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Cracking the code: creating new jobs, infrastructure and revenue
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Jobs! Today, few words hold such resonance across the public and private sectors and so it was fitting that the first presentation of the Forum addressed this important subject. Africa’s unemployment challenge has been well-documented: despite being the world’s second-fastest growing region in the last decade, 50% of the continent’s youth are unemployed and an additional 60 million jobs are needed by 2020 in order to keep pace with demographic shifts. It is quite a challenge, and one that will only be solved by the public and private sectors working together, said Rohan Malik, EY’s Emerging Markets Leader for Government & Public Sector.

On the hunt for solutions
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Infrastructure challenges, safeguarding sustainable growth and balancing African revenue and investment were just a few of the topics covered at the MEFMI Annual Combined Forum. Here, we report on a day of dialogue, debate and discussion

The role of governments in spurring African economic take-off;Report of the MEFMI Annual Combined Fo
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The role of governments in spurring African economic take-off;Report of the MEFMI Annual Combined Forum
For Ministers, Governors and Permanent Secretaries, Washington DC, October 7, 2013

Welcome to this report on the recent Combined Forum of the Macroeconomic and Financial Management Institute of Eastern and Southern Africa (MEFMI). Taking place in Washington DC on October 7, 2013, this annual event drew ministers, governors and permanent secretaries and their deputies from across the 13 MEFMI countries. The theme of this year’s Forum, which was supported by EY and Investec, was: “The role of governments in spurring African economic take-off.”

Address to MEFMI Executive Forum
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Address by Mr Hendrik du Toit, Founder and Chief Executive Officer of Investec Asset Management

Over the past 15 years perceptions of Africa have evolved from deeply pessimistic to the more recent wave of Afro-optimism. The Economist graphically personifies that in moving from its “hopeless continent” front cover to the more recent “Aspiring Africa”.  The dynamic Nigerian Finance Minister, Ngozi Okanjo-Iweala articulated this change when she wrote: “After decades of genuine struggle, Africa’s time has arrived, and its people are crying out to be recognised…the question for global investors and international policymakers is whether they want to share in the profits”. The quality of life indicators confirms this. With instances of Malaria and HIV significantly down over the past decade and life expectancy on the rise, the term ‘hopeful continent’ is appropriate. The political situation confirms this. By the end of the Cold War Africa had only three functioning democracies out of a total of 53 countries. Today only four countries lack multi-party constitutions. Annual Foreign Direct Investment (FDI) has    settled at around $50bn over the last few years. Africa’s demographic tree is one of the healthiest in the world. Africa’s natural resource abundance continues to set it apart.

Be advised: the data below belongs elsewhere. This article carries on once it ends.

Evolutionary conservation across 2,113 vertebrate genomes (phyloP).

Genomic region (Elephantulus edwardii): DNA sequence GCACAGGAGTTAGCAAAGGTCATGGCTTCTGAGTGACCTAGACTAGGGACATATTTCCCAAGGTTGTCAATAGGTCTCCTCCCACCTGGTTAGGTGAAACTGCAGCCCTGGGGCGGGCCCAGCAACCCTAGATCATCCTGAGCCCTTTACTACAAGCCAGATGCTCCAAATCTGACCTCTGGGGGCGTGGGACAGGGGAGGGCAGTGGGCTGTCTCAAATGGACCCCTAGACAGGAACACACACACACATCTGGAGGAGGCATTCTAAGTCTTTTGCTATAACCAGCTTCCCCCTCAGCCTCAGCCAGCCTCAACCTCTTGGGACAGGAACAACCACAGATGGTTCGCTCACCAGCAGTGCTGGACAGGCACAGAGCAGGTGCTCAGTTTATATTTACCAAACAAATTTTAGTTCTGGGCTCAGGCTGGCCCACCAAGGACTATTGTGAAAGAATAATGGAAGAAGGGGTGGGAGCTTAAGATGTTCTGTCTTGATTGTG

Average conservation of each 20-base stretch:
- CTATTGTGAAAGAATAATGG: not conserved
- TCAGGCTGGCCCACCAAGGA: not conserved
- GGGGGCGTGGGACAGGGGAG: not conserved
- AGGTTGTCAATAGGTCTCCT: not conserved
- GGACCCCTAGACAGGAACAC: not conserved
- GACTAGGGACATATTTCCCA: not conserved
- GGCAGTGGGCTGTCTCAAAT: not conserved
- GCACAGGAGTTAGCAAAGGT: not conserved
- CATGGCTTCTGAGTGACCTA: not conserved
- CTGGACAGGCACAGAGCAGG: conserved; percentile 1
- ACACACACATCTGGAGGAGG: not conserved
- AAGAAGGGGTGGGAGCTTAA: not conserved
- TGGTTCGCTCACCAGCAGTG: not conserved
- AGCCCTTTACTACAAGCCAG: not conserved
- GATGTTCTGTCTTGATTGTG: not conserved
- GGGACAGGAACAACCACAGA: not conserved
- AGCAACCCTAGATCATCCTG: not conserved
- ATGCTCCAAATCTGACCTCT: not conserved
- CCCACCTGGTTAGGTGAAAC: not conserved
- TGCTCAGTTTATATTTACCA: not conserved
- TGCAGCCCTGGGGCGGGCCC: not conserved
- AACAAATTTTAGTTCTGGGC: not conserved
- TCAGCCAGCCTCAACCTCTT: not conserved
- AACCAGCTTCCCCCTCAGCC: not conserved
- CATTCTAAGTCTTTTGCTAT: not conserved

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Applications are invited from suitably qualified nationals of MEFMI member states to fill the following position:


Job Summary

Reporting to the Director Debt Management Programme, the incumbent will be responsible for planning, designing, implementing and monitoring of debt management capacity building activities in the MEFMI region, specifically focusing on Debt databases, Debt Statistics and the use of UNCTAD’s Debt Management and Financial Analysis System (DMFAS).

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MEFMI should include e-learning as a mode of capacity building delivery ....

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